We are lucky to have some amazing National Parks in Ireland, with wonderful examples in each corner of the country.
We have selected some of our favourites which feature on our tours below.
If the one you would like to visit is not listed be sure to get in touch with us and we will gladly set up a tour for you to incorporate it.
Killarney, County Kerry
Killarney National Park located in the south west of Ireland is the ideal starting point for any tour in Kerry – hiking the Kerry Way or cycling/ driving the Ring of Kerry. Covering an area of approx. 26,000 acres there is an amazing array of attractions to see here.
To name a few attractions, the Park is home to:
- Muckross House – a 19th century mansion
- McGillycuddy Reeks – mountain range including Ireland’s highest peak, Carrauntoohil
- Lakes of Killarney – 3 wonderful lakes – Lough Leane, Muckross Lake and Upper Lake
- Torc Waterfall – a 20 metre high waterfall on the Owengarriff River, flowing from the Devil’s Punchbowl at Mangerton Mountain.
- Ross Castle – 15th century castle on the shores of Killarney’s Lower Lake (Leane)
- Killarney House – an 18th century mansion, formerly the seat of the Kenmare Estate
In 1981 UNESCO declared the Park a Biosphere Reserve – meaning it is a “learning place for sustainable development.
The Burren, County Clare
Located on the west coast of Ireland, along the Wild Atlantic Way, Burren National Park is one of the most breathtaking and unique locations in the world.
This 1,500 acre park showcases all the contrasting habitats within the Burren region – limestone landscapes, woodlands, lakes, springs, the flora and fauna. A barren, limestone area would not be the location you would expect to find some of the most rare flowers. However, the mixture of the soil that appears there along with the nutrients from the stone lends itself to the growth of nutrient rich hers and flowers.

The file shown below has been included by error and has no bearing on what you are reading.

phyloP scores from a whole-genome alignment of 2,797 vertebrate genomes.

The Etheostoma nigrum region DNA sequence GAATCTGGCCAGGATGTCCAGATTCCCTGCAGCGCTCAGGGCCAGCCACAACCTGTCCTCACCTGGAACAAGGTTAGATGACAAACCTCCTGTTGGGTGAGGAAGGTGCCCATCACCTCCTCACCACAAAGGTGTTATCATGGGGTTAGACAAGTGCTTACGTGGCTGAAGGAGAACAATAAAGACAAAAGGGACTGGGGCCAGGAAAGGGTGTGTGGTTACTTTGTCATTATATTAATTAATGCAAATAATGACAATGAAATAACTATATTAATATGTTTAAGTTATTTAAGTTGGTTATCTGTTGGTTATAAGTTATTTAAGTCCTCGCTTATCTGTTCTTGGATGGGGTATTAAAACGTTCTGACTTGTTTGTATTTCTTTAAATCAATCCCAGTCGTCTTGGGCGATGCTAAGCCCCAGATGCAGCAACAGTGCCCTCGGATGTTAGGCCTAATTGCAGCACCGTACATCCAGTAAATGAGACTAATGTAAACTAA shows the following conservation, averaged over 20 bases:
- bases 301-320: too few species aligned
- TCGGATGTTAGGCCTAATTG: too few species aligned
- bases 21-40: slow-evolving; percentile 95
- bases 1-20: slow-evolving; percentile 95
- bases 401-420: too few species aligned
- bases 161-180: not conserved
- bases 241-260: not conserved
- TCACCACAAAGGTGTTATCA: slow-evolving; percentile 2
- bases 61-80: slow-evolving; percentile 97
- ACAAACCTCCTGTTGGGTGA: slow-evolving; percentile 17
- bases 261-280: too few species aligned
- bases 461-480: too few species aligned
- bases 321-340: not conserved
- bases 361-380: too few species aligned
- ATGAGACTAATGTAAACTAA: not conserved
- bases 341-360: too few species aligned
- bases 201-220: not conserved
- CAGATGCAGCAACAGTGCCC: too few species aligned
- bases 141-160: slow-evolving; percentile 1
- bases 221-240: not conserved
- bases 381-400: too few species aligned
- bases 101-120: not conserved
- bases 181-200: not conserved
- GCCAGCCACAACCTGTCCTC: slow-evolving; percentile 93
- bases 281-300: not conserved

The Burren has often been referred to as the “Fertile Rock”.
The Park is also home to Dromore Wood Nature Reserve, home to some rare birds, animals and trees.
If you are visiting on one of our driving tours you can venture a little further west to see Poulnabrone Dolmen – a spectacular example of a portal tomb.
Glenveagh, County Donegal
Glenveagh National Park is the 2nd largest park in Ireland, covering over 40,000 acres. It is located around 20km from Gweedore in Donegal. Similar to Killarney it is located in the shadow of a spectacular mountain range, Derryveagh Mountains, with a vast lake and forestry.
There is numerous hiking options in the park from nature walks to lake walks to hill walks – something for everyone.
At the centre of the park is a 19th century castle – Glenveagh Castle, nestled on the shore of Lough Veagh. Built from local granite between 1867 & 1873 the castle is now open for the public to explore, along with the nearby Visitors Center.
Glenarriff, County Antrim
Technically not a National Park, but very much worthy of a mention, Glenariff Forest Park in Northern Ireland covers almost 3,000 acres between the town of Ballymena and the east Antrim Coast.
Known as the Queen of the Glen (there are 9 in Antrim) Glenariff is home to some wonderful lakes, woodland, conservation areas and, of course, the much photographed waterfalls.
There are multiple walking routes around the park – varying from 0.6km up to 3km.
The Antrim Coast & Glens 8-Day Hike visit this park…… if you would like to explore!
If you are on a Northern Ireland Driving Tour you are only a short drive away from the rugged Antrim Coast and the renowned Carrick-a-Rede Rope Bridge.
There are 3 more National Parks in Ireland – 2 of which are included in our tours.
On the Wild Atlantic Way Guided Tour we call to Connemara National Park in County Galway.
Our Wicklow Way Self-Guided Hikes all pass through the Wicklow Mountains National Park, along with Powerscourt Estate in County Wicklow.
The final one is Ballycroy National Park, located in County Mayo close to Nephin Beg Mountain. This can be included in a custom tour if it is on your bucket list.